question that direct payments are “green box” in the light of the WTO rulings in the cotton dispute with Brazil. The Administration opposes the provision allowing crop insurance companies to collude during the renegotiation of financial terms of the standard reinsurance agreement, which would likely raise consumer prices and government costs. The Administration also urges the House to include additional crop insurance reforms, including mandatory purchase of crop insurance for Title 1 recipients along with the proposed offsets. In addition, the Administration has concerns that the supplemental insurance provision in the House bill will provide growers with less choice and encourages the House to consider, instead, using the Administration’s supplemental deductible coverage. The Administration urges the House to increase support for beginning farmers. At the same time, the Administration does not support subsidies to farmers with an Adjusted Gross Income above $200,000 averaged over three years, who are among the wealthiest 2 percent of American taxpayers. The Administration strongly opposes the complete elimination of the payment cap on marketing loan payments, which would undermine the partial reform of payment limits in the bill and allows the largest producers to capture even larger subsidy payments. Conservation Program Concerns The Administration proposed a record level of funding for conservation programs and supports the Committee’s action to enhance USDA’s conservation programs, including the inclusion of the Regional Water Enhancement Program (RWEP), which provides needed resources to producers and partners to improve water quality and water conservation while sustaining agriculture. The House should fully fund the RWEP program and not restrict the Department’s ability to award grants competitively to support broad coalitions regardless of the geographic location. The Administration opposes the House bill for failing to protect native grasslands from conversion to cropland, and for failing to consolidate the programs, which would improve access for farmers and ranchers. The bill also would impede conservation program performance by eliminating the requirement for U.S. Fish and Wildlife Service representation on State Technical Committees and coordination on the Wetland Reserve Program and overlooks the need for monitoring compliance and program performance necessary to demonstrate long term conservation benefits. Nutrition Program Concerns The Administration supports inclusion of nutrition proposals to improve access and better reflect the needs of Food Stamp recipients and state agencies, and proposals to remove penalties for college and retirement savings, child care expenses and military combat pay. The House should further reduce unnecessary costs and improve program integrity by limiting categorical eligibility to those who receive only TANF or SSI cash benefits. In addition, the Administration strongly opposes the Committee’s proposal to restrict States’ ability to competitively source Food Stamp Program functions in an effort to streamline and improve the program’s administration. The Administration carefully oversees State 2

modernization efforts, including increased access and integrity, to insure improved costeffectiveness and accountability. The Administration opposes Section 4303, which would expand the Fruit and Vegetable Program to all States and would increase direct spending by $350 million over five years. The Administration’s farm bill proposal increases the availability of fresh fruits and vegetables through the school meal programs that make better use of existing purchase authorities and existing programs. Other Concerns The Administration strongly opposes the provision that would raise taxes on payments by U.S. subsidiaries to foreign affiliates. In addition to being a tax increase, this provision would discourage foreign investment in the United States, override tax treaties the U.S. has with many nations, and raise questions under other international agreements. Foreign investment in the United States creates American jobs and strengthens economic growth. This provision would adversely affect job creation in the U.S. and relationships with our major trading partners and could provoke retaliation in the form of higher foreign taxes on U.S. firms. The Administration supports the inclusion of the Administration’s proposal of $1.6 billion for programs designed to reduce the Nation’s dependence on oil by encouraging the development of cellulosic ethanol. However, the Administration is strongly opposed to the expansion of DavisBacon Act requirements to grants and loan guarantees for ethanol plant construction projects. On rural development, the House bill fails to provide mandatory funding for renovations needed at many rural critical access hospitals, to address the backlog of rural infrastructure projects, and to streamline the various Rural Development programs through consolidation. With regard to all farm programs, the Administration believes it is vitally important for the U.S. to comply with its WTO obligations. Otherwise, there is a risk that United States farm and other exports could be exposed to billions of dollars in retaliation against our leading farm exports. In addition to provisions mentioned above, the Administration is concerned with other provisions including shipping pattern requirements for suppliers of sugar and those relating to extra long staple cotton competitiveness. The Administration strongly opposes a requirement to devote $450 million in P.L. 480 Title II funding to non-emergency programs without the ability to quickly waive it in an emergency. This provision would result in a $100 million decrease in emergency food aid. The Administration also urges the to House adopt the Administration provision to allow the use of up to 25 percent of P.L. 480 Title II funding for local or regional purchases of food aid; this will provide flexibility in responding to urgent, unanticipated needs. The Administration strongly opposes provisions in the credit title that expand the Farm Credit System (FCS) outside their traditional markets and other provisions involving Federal loan programs that are inconsistent with Federal credit policy, which would increase the financial risk for potentially billions of dollars of Federal loans and loan guarantees. The Administration strongly opposes the transfer of the Agricultural Inspection Function from 3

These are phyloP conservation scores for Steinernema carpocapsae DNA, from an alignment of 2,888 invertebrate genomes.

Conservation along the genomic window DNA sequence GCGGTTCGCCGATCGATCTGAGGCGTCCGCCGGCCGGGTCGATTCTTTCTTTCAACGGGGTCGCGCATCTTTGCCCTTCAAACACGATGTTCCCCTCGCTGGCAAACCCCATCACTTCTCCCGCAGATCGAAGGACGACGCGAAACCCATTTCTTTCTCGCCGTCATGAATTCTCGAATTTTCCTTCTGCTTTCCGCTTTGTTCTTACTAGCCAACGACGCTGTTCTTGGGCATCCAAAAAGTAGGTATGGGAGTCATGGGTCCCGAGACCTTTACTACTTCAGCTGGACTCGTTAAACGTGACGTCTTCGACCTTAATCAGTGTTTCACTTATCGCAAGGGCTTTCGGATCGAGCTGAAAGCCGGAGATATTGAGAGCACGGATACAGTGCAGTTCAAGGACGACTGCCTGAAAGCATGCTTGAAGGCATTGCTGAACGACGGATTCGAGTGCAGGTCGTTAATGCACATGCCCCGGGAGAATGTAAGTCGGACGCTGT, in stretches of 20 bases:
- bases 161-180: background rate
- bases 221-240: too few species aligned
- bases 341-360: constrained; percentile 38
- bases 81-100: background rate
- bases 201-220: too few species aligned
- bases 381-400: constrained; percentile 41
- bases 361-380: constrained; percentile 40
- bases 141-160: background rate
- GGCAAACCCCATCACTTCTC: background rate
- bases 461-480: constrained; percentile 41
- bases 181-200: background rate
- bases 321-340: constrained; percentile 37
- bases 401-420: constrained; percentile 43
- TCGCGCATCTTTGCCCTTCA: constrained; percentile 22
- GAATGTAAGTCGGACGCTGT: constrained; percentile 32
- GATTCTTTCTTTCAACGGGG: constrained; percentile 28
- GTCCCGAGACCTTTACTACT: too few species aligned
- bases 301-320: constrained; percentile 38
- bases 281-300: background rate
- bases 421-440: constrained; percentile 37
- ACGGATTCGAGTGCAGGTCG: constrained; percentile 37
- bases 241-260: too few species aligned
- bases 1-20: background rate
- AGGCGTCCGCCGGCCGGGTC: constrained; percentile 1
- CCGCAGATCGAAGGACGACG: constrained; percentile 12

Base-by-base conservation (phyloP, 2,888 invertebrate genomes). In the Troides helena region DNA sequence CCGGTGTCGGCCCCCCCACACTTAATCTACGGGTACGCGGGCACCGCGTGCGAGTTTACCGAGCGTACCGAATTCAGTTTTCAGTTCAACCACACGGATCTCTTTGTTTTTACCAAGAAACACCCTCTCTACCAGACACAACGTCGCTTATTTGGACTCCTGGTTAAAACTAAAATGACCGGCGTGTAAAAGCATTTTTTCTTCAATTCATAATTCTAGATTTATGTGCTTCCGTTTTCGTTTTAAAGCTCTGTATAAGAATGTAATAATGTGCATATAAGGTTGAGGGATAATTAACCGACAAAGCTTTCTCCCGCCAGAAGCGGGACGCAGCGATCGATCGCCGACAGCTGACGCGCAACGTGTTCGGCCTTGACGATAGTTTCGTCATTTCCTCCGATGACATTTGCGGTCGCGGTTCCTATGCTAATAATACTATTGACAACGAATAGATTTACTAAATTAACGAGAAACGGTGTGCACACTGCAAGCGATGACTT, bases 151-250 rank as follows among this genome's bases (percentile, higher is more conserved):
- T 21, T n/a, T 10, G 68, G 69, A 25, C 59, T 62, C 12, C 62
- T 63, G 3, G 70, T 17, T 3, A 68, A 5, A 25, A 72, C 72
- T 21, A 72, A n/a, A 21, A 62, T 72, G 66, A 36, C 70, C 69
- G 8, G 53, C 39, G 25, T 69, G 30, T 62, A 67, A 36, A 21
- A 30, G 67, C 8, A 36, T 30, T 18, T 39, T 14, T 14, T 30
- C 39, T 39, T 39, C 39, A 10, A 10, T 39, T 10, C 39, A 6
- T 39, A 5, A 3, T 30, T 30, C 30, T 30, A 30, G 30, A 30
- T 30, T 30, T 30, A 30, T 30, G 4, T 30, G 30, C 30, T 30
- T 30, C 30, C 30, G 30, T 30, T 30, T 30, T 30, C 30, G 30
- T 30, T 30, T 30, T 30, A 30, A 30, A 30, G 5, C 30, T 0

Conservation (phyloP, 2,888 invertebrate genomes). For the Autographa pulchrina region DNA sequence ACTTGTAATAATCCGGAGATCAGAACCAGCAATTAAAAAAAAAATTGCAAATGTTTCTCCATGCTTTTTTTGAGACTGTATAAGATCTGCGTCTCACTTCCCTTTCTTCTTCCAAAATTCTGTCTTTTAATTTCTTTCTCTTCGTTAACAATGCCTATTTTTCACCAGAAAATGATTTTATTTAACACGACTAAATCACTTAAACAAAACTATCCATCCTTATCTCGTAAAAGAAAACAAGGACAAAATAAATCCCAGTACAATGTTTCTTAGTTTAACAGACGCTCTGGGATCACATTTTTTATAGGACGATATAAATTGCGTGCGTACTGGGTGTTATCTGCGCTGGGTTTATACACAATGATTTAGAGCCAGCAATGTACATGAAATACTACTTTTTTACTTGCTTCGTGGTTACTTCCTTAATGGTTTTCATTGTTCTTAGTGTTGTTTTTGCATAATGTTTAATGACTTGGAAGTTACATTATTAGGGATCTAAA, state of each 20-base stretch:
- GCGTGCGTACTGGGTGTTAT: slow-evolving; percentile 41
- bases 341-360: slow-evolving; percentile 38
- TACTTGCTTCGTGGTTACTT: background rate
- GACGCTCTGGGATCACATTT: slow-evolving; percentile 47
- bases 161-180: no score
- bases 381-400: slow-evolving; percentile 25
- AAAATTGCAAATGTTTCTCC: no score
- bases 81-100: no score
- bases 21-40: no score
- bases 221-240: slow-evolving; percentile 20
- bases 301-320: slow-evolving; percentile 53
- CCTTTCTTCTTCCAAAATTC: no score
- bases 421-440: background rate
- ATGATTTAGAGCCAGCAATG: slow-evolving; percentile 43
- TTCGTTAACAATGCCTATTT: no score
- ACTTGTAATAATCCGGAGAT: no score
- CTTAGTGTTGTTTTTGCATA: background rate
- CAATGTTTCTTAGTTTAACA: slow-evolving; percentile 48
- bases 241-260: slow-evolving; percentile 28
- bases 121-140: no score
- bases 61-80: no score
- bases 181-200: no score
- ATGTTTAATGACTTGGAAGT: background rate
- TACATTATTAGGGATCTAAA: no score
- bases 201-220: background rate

the Department of Homeland Security (DHS) to USDA. Such a transfer of thousands of employees would divert attention from the real mission, delay any efforts to identify needed improvements, and set the program back for another several years while yet another readjustment occurs for both USDA and DHS. Constitutional Concerns The Administration notes that several provisions of the bill raise constitutional concerns. For example, certain provisions incorporate classifications and preferences based on race, national origin, or gender that are subject to the rigorous standards applicable to such provisions under the equal protection component of the Due Process Clause of the Fifth Amendment. Unless the legislative record adequately demonstrates that those standards are satisfied, those provisions are objectionable on constitutional grounds. The Administration looks forward to working with Congress to resolve these concerns.